Seetha Kumar, Chief Executive Officer, ScreenSkills

Source: Screen File

Seetha Kumar, Chief Executive Officer, ScreenSkills

UK training body ScreenSkills is urging the government to reform the apprenticeship system and levy for the screen industries following an assessment of two pilot apprenticeship schemes.

The training body paired with the department for culture, media and sport (DCMS), department for education (DfE) and a number of industry partners to trial two successive pilots.

The first ran from January 2020 to February 2023 with Netflix and Warner Bros Discovery and was co-funded by the DCMS, while the second was co-funded by DfE in February 2022 and will run until January next year with lead partner Amazon Prime Video alongside Sky, Banijay, Lime Pictures and Fremantle.

The benefits of both programmes included greater diversity by creating opportunities for apprenticeships from an array of backgrounds and positive experiences for apprentices during on-the-job training.

However, ScreenSkills said its overall assessment revealed faultlines in the current apprenticeship system.

Neither training programme proved flexible enough to provide a viable long-term solution for apprentices in film and TV.

ScreenSkills said the costs incurred by employers in the pilot were unsustainable.

A key issue in both schemes was the resource required to identify sufficient, suitable and continuous placements to provide on-the-job training at scale, due to the project-based nature of film and TV industry work.

The pilots also revealed that the ‘quality and relevance’ of some of the apprenticeship standards and off-the-job training has provided poor value for money compared to other entry level routes, with some current standards an ‘imperfect fit’. Either the duration of the training was longer than required or the curriculum for an apprenticeship standard did not match the reality of a production role.

ScreenSkills chief executive Seetha Kumar said it is frustrating that apprenticeships are being “stifled by an inflexible system”.

She added: “It’s a system that disregards the freelance and project-based nature of a sector which the government has itself identified as an important growth sector for the UK. The changes that we are proposing could play a major part in addressing the skills shortages the screen sector is experiencing.”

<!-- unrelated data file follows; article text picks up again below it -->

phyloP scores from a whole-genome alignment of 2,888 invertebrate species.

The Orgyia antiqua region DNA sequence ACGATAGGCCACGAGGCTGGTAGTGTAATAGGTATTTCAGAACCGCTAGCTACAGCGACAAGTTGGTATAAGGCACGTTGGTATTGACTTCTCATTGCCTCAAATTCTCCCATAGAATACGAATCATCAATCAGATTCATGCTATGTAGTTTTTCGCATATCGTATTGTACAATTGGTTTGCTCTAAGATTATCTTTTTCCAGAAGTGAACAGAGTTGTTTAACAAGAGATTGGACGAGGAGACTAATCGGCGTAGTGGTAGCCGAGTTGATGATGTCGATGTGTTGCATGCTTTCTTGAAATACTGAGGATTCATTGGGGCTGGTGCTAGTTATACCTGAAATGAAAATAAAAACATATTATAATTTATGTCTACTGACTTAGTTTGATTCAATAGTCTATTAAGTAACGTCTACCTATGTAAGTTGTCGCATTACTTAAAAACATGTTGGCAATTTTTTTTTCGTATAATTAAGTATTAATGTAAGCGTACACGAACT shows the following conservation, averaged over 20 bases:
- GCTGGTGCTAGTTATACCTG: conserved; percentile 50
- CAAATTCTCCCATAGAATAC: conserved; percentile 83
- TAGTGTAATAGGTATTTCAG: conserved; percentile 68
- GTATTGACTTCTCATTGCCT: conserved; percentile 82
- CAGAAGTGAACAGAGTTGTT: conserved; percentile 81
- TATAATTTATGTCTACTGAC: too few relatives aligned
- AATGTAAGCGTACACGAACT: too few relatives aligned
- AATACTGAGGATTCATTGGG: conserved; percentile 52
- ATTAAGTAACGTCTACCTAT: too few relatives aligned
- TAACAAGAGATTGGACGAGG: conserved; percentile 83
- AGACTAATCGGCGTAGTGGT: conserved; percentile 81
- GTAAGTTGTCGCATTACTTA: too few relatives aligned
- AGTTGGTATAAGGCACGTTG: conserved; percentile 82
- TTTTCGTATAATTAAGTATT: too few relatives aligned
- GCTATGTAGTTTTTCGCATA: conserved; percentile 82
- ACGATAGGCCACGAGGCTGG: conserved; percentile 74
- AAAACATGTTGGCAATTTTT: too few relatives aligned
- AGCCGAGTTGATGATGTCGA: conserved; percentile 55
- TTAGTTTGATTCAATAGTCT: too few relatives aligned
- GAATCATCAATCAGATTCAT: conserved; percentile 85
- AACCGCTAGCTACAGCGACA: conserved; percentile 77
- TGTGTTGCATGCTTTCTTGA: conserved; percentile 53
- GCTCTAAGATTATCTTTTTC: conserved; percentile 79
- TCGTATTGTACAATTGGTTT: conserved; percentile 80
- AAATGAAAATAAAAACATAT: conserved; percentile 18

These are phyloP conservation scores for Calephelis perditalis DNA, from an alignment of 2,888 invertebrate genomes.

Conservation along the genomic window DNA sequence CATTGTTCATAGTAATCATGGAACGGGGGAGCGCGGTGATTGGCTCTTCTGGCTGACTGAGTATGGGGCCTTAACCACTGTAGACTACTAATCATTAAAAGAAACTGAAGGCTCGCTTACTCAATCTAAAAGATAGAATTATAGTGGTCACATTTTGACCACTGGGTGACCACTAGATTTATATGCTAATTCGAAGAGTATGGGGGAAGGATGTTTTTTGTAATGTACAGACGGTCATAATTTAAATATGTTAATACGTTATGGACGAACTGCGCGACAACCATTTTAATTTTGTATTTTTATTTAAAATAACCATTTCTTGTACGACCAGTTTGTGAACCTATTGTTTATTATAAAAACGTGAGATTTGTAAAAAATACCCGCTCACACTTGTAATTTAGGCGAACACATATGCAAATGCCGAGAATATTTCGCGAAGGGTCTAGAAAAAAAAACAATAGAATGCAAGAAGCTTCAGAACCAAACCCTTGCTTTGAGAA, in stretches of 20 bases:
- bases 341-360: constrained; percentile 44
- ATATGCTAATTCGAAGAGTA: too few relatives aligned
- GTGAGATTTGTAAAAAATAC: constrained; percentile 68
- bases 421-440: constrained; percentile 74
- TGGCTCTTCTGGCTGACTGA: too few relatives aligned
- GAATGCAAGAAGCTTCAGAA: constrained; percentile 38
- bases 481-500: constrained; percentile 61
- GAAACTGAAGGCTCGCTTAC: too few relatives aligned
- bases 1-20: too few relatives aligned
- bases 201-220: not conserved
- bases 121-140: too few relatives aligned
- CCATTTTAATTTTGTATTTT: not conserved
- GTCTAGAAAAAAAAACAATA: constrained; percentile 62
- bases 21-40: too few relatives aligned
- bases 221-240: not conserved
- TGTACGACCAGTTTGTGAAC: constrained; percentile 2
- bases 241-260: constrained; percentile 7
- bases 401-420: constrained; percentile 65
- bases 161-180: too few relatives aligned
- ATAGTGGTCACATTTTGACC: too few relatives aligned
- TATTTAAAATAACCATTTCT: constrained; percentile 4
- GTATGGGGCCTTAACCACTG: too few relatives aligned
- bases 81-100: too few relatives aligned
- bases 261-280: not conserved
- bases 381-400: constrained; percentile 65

The pilots’ participating partners estimated that the total costs for both models were ‘significantly higher’ than other entry-level training programmes, with only 14% of the total costs of the pilots covered by levy contributions, compared with 69% being met by industry.

ScreenSkills recommendations

The training body said it was imperative to extend the scope of the apprenticeship levy so that it can provide a broader, quality-assured range of vocational training options. It also wants the levy be made more flexible to cover additional costs that have so far been incurred by the employers. This includes paying apprenticeship wages when undertaking off-the-job training or on leave, or funding means-tested bursaries to increase the diversity of new entrants.

ScreenSkills  suggested that fixed minimum-length requirements for apprenticeship standards should be removed to better align with the requirements of roles in TV and film production and make the delivery of training more effective and relevant.

The levy should also be used to increase the amount of industry-recognised training providers, while funding from the levy would allow ScreenSkills itself to be responsible for creating cohorts of apprentices from multiple employers to maximise the effectiveness of their training, as well as providing ongoing pastoral care.

ScreenSkills called for an assessment of the current apprenticeship models to examine the viability of whether the agency and modular flexi-apprenticeship models could be combined.

“If we don’t change how apprenticeships work for the screen industries, making them more effective for both the apprentices and the employers, then ultimately the system will fail for our sector,” said Kumar.

“The impact of that failure will be enormous. As well as letting down the very people who want a career in film and television, and adding to the existing skills shortage, it would undermine the government’s own priority to level up the sector by creating opportunities for everyone, regardless of their background.”

A version of this story first appeared on Screen’s sister site, Broadcast